24. 24. Figure 17. A, Normal spine, B, spondylosis  Role of end plate degeneration in intradiscal changes among patients with low back pain The end plate is the main route of diffusion. The nutrition provided by arterial flow is delivered through the end plate (Roberts et al. 1989, Moore et al. 1992). A comparison between end plate degeneration in MRI and intradiscal changes revealed in discography showed end plate degeneration to be associated more clearly with long-term disc damage, i.e. degeneration, than acute disc damage, i.e. annular rupture. The primary nutritional pathway into the avascular disc is assumed to be from the subchondral vessels via the end plate (Roberts et al. 1989, Moore et al. 1992). If this route were disturbed because of a calcified endplate or occlusion of the subchondral vessels, internal disc disruption could follow (Roberts et al. 1989). End plate degeneration has been found to occur parallel to other disc degeneration events (Horner & Urban 2001). Histologic studies have revealed coincidence of microfractures in the end plate and intradiscal tears and clefts (Moon et al. 2000, Boos et al. 2002). It is therefore assumed that the degenerative process affecting the end plate, the NP and the AF is a temporal sequence of nutritional deficiency (Boos et al. 2002). No differences were found between the end plate degeneration categories and pain provocation, and the results were hence opposite to the previous findings (Weishaupt et al. 2001), which showed end plate changes to be associated with low back pain. It is yet possible that the irritation of a ruptured disc by contrast medium is such a dominant factor in producing pain that minor variables, such as possible end plate irritation, will be masked, which might explain why no evident correlation between pain provocation and end plate changes was found. On the other hand, we only evaluated intradiscal pain, and the possible end plate-originated symptoms may not be discogenic. Yet, the results showed that a significant number of positive pain provocations were associated with no end plate degeneration, which also indicates the negative role of end-plate degeneration in producing low back pain. Findings of concordant pain during discography in discs with annular ruptures support the results of previous studies showing an association between intradiscal ruptures and low back pain (Vanharanta et al. 1988, Moneta et al. 1994). Professor Yasser Metwally
  25. 25. THE VASCULAR BASIS FOR DISC DEGENERATION  Arterial findings, diffusion and disc degeneration among people without low back pain Atherosclerotic changes in the lumbar arteries have been shown to be associated with lumbar disc degeneration (Kauppila et al. 1997). There is moderate variation in the findings on lumbar artery status between the disc levels. It has been demonstrated that the correlation of atherosclerotic changes with disc degeneration is stronger at the upper compared to the lower levels of the lumbar spine (Kauppila 1994) The well-being of a disc is greatly dependent on its cells (Maroudas 1988, Boos et al. 2002). The cell density of a disc is controlled by nutritional factors (Stairmand et al. 1991). During the degenerative process, considerable alterations occur in the structure and biochemistry of the intervertebral disc.  Arterial findings, disc degeneration and low back pain The major findings in the literature concerning the role of blood flow and disc degeneration can be summarised as follows. In cadaveric studies, atherosclerotic manifestations in the abdominal aorta and the lumbar arteries correlated with low back pain (Kauppila et al. 1997) and disc degeneration (Kauppila et al. 1994). In a cross-sectional cohort study, calcification of the abdominal aorta was found to correlate with disc degeneration (Kauppila et al. 1997). In some follow-up studies, vascular disease and LBP have been found to correlate (Penttinen 1994, Kauppila et al. 1997), and one post-mortem study also showed this association (Kauppila & Tallroth 1993). In epidemiological studies, low back pain and arterial disease have been found to have some common risk factors (Frymoyer & Gordon 1989, Battie et al. 1991). The nutrient supply to the nucleus cells can be disturbed at several points. Factors that affect the blood supply to the vertebral body such as vascular risk factors, the metabolic syndrome (type 2 diabetes, inulin resistance, hypertension, increased blood viscosity and atherosclerosis ...etc) can all result in disturbances of the nutrient supply to the nucleus cells and subsequent disc degeneration. Histologic and experimental studies have revealed the association between nutritional factors and disc degeneration (Horner & Urban 2001, Boos et al. 2002). It has been shown anatomically that vascular buds penetrate the cartilaginous end plates on the vertebral side, but rarely communicate with the disc substance itself (Moore et al. 1992), and that the nutrition of discs occurs mainly via diffusion from the blood vessels into the surrounding structures (Holm et al. 1981, Horner H.A. & Urban J. 2001). Thus, changes in the end plate and the vessels may cause a reduction in this pathway. Professor Yasser Metwally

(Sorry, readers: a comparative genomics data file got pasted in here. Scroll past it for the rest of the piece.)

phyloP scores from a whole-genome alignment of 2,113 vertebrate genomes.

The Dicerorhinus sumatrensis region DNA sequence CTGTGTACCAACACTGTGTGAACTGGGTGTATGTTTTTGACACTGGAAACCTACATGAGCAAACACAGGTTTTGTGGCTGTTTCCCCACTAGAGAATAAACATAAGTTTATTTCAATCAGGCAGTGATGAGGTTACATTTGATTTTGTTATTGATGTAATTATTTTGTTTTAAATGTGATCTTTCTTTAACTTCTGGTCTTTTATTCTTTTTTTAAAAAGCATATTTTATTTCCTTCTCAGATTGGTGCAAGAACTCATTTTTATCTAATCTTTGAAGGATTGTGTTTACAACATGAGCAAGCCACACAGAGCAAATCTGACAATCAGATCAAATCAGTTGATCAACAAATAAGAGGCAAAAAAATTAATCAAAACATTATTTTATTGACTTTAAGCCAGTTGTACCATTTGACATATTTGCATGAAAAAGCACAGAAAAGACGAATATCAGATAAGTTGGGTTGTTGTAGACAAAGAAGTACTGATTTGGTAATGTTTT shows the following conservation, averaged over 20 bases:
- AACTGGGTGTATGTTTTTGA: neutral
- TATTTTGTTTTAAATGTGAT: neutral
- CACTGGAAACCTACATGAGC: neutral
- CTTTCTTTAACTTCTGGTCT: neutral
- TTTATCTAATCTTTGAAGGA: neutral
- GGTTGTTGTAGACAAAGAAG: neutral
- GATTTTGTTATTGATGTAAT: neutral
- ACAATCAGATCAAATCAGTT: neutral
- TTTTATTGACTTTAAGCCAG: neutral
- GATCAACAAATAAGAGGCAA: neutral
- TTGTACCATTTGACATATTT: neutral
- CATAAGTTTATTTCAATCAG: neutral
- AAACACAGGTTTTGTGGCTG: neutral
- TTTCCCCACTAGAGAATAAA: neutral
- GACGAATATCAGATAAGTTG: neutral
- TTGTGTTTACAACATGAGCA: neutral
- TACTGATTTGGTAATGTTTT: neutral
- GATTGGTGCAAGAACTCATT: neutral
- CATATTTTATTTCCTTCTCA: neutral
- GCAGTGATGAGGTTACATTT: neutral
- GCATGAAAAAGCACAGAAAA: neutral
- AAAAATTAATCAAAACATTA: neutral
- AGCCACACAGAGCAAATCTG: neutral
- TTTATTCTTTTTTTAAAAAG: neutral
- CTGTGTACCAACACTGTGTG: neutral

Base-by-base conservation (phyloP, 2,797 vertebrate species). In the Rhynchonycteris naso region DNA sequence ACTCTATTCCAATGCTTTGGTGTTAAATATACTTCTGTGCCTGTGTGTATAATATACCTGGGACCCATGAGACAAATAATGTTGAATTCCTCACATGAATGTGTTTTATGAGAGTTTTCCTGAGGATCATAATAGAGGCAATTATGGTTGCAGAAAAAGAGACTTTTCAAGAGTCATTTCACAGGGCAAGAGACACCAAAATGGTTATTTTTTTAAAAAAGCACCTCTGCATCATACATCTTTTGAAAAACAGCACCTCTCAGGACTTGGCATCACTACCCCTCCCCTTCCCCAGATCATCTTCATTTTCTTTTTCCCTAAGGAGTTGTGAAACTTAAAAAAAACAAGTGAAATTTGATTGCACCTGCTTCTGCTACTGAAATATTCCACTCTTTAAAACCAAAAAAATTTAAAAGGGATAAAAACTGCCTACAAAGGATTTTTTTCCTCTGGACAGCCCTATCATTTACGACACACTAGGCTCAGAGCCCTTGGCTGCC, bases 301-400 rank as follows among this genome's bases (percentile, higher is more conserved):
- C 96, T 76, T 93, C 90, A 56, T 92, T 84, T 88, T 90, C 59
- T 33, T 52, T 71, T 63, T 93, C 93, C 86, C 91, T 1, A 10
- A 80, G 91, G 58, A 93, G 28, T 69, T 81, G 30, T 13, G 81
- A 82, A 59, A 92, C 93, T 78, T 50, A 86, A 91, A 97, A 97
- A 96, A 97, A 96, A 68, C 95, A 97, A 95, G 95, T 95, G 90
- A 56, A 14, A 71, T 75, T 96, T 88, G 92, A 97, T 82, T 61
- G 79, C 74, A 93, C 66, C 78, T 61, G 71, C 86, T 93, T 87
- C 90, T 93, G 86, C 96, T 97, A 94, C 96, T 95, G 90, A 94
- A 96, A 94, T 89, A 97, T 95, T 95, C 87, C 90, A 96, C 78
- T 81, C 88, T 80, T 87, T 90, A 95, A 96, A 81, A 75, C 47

26. 26. It has been found in an experimental study that the reduction in nutrition may cause intradiscal tears and reduce the regenerative ability of cells in discs. The mechanical stress is also more likely to cause tears in conditions of reduced nutrition(Boos et al. 2002). These remaining tears could be a source of intradiscal pain and thus explain the difference in the degree of disc degeneration and lumbar artery occlusion between people with and without low back pain. Vascular changes causing insufficient blood supply in the abdominal aorta and the lumbar arteries are more common in the LBP population. Atheromatous lesions in the abdominal aorta most commonly occur around the aortic bifurcation, where the orifices of the lumbar arteries are also located (Rogoff S.M. & Lipchik E.O. 1970, Ross R 1988). Patients with chronic low back pain were more likely to have atheromatous plaques in the abdominal aorta than patients without back pain, as analysed by CT, and this association was most distinct in the youngest patients. Also, when sciatica patients were compared to an asymptomatic population, intervertebral disc degeneration and narrowing of the lumbar arteries were significantly more pronounced in the sciatic population at almost every disc level. In general, it can be concluded that the present study showed multiple evidence of an association between vascular changes and low back pain and disc degeneration. CONCLUSION 1. The metabolic syndrome (truncal obesity, type 2 diabetes, inulin resistance, hypertension, increased blood viscosity and atherosclerosis ...etc) is a risk factor for disc degeneration and back pain. Vascular risk factors can result in disturbances of the nutrient supply to the nucleus cells and subsequent disc degeneration. Disc degeneration is a vascular process rather than a mechanical one. 2. Cardiovascular/cerebrovascular risk factors are significantly and independently associated with symptomatic lumbar disc herniation. These findings provide further confirmation that atherosclerosis may be involved in spinal disc degeneration. Modification of risk factors, particularly smoking, may also prove to be beneficial. 3. Stenosis of lumbar arteries is significantly associated with decreased diffusion of lumbar discs and may thus play an important role as a mechanism of disc degeneration. 4. End plate degeneration is associated with disc degeneration, but not with disc rupture. Nor is end plate degeneration associated with discogenic pain caused by CT discography. 5. Atheromatous lesions in the abdominal aorta are more common and more extensive in patients with chronic low back pain than in asymptomatic people. There was no association between atheromatous lesions in the abdominal aorta and disc degeneration among chronic low back pain patients. 6. Stenosis of lumbar arteries is associated with disc degeneration among sciatica patients, and the grade of occlusion of lumbar arteries and the severity of disc degeneration are significantly higher among sciatica patients compared to asymptomatic subjects. 7. Stenosis of lumbar arteries was associated with back pain symptoms and physical activity among sciatica patients in three-year follow-up. Professor Yasser Metwally